The "smartest thing" was to start a savings plan in our very first year together. Frankly, I don't remember how much we set aside though I am sure it wasn't substantial. What was important was establishing the habit of paying ourselves first. We bought mostly zero coupon bonds which were quite popular then and provided for tax-free growth. As my income grew so did the contributions.

Regular investments continued for the next 24 years. Starting seven years after our marriage  I also set up an IRA account. The two large companies that employed me had defined benefit retirement plans. Too bad I didn't stay long enough at either job to have it make much difference.

When I started my own business I began a Keogh plan. Later, my company contributed to a retirement plan. Importantly, that IRA had its last contribution in 2001 but I have yet to start taking any of the funds that have been growing for 35 years. The Required Minimum Distribution law will force me to start withdrawing money next year when I turn 70.

That means that from 2001, when I retired, until Social Security payments started in 2011, Betty and I lived off the savings account we began in 1976. As I noted, we haven't touched the IRA money at all. Inheriting some money from my parents starting in 2015 certainly helped delay the start of the IRA drawdown. But, that had no effect on our ability to live for 10 years strictly on our savings. 

Did we skip some of the "toys" that those around us were enjoying? Sure. Old cars, smaller TVs and vacations in tents or a small popup camper suited us. We were cautious by nature and determined by decision. 

The end result was a savings account healthy enough to retire when we did, and an IRA account that will take care of us from next year forward.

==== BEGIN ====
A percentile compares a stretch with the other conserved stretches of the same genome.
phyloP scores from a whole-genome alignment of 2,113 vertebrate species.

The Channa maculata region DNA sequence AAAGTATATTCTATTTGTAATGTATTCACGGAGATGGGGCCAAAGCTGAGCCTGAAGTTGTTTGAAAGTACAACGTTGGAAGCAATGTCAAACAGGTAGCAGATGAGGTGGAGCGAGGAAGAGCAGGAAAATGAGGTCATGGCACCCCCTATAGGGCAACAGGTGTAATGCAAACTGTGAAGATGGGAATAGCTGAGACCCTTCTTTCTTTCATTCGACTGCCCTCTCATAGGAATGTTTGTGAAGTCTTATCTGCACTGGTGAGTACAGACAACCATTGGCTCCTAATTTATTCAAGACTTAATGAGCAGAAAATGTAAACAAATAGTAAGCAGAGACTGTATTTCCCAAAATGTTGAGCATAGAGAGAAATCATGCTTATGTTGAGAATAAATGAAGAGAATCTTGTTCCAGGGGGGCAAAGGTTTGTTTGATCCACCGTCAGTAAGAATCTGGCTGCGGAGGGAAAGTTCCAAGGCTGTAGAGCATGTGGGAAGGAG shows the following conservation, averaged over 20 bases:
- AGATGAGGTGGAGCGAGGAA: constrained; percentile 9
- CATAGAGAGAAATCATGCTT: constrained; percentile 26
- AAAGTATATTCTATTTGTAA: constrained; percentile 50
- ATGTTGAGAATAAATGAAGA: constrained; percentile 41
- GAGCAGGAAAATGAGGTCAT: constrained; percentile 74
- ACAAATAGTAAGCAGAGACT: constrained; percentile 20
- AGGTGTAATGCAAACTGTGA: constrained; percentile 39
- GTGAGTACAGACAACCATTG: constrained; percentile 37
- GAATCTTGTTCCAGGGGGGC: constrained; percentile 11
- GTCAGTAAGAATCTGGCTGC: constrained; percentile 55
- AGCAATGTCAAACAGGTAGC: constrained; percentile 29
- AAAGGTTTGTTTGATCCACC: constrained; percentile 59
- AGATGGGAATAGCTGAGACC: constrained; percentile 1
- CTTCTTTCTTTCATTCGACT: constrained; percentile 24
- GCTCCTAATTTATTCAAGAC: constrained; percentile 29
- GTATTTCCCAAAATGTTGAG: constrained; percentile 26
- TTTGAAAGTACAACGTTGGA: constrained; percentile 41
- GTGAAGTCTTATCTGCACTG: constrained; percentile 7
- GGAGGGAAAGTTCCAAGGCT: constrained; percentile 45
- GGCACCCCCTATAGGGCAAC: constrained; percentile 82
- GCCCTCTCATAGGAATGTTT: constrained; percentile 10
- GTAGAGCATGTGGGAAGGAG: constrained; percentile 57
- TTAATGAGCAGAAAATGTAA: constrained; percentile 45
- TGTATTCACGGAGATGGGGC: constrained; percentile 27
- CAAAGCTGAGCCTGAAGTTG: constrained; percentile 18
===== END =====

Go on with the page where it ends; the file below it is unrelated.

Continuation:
How about you? What was the smartest thing you did to prepare to retire? If you are still working, what have you done to get ready? It certainly doesn't have be financially-oriented. Maybe it was earning an advanced degree. Or, maybe you decided to skip college and run with your great idea. Who knows? The "Smartest Thing" can be almost anything that worked for you.

Let's share our ideas and successes so everyone can learn.

July 24, 2018

What Was The Dumbest Thing You Did In Your Retirement Planning?

Am I restricted to just one mistake, one dumb decision? Well, for purposes of this post I will hold myself to just one of many dunderhead moves.

Who forgets to plan for health care costs?  Me

The dumbest thing I did in my retirement planning was forgetting to allow for health costs. For someone who is dedicated to budgets and paying attention to finances, this was a very large boo-boo.

For the twenty years before retiring in 2001, my company paid for our family's health care. One of the pluses of being a corporation is the ability to have the company pay some of the expenses of the employees and their families.. The costs are treated as an expense by the corporation and are not taxable to the individuals. 

In my defense, even though I was the corporation and wrote the checks every month to pay our family's health care costs I wasn't paying close attention to yearly increases, which were modest compared to today's situation. Plus, I was so used to not thinking about health insurance, I left it out of the retirement budget!

Within 6 months, my oversight became painfully obvious. I was receiving a bill that had no money allocated to pay it. The costs for me, my wife, and two college age daughters was high and ratcheting up every year. The future trend was clear even then: a for-profit health care system meant rates would only increase, along with all the other expenses of health care.

Because we were buying insurance on the individual market I had to find $500 a month in 2002 and almost $600 a month in 2003, just for the premiums. When our daughters graduated from college the costs dipped by a few hundred a month, but then started climbing again, eventually topping out at 25% of our income for health costs.

What could I do? Since I was living off investments and savings, I had one logical choice: cut expenses. Three cars became two. Meals out several nights a week became once every seven days. Yearly trips to Hawaii ended. A reassessment of wants versus needs took place. I squeezed the budget to make room for health care costs.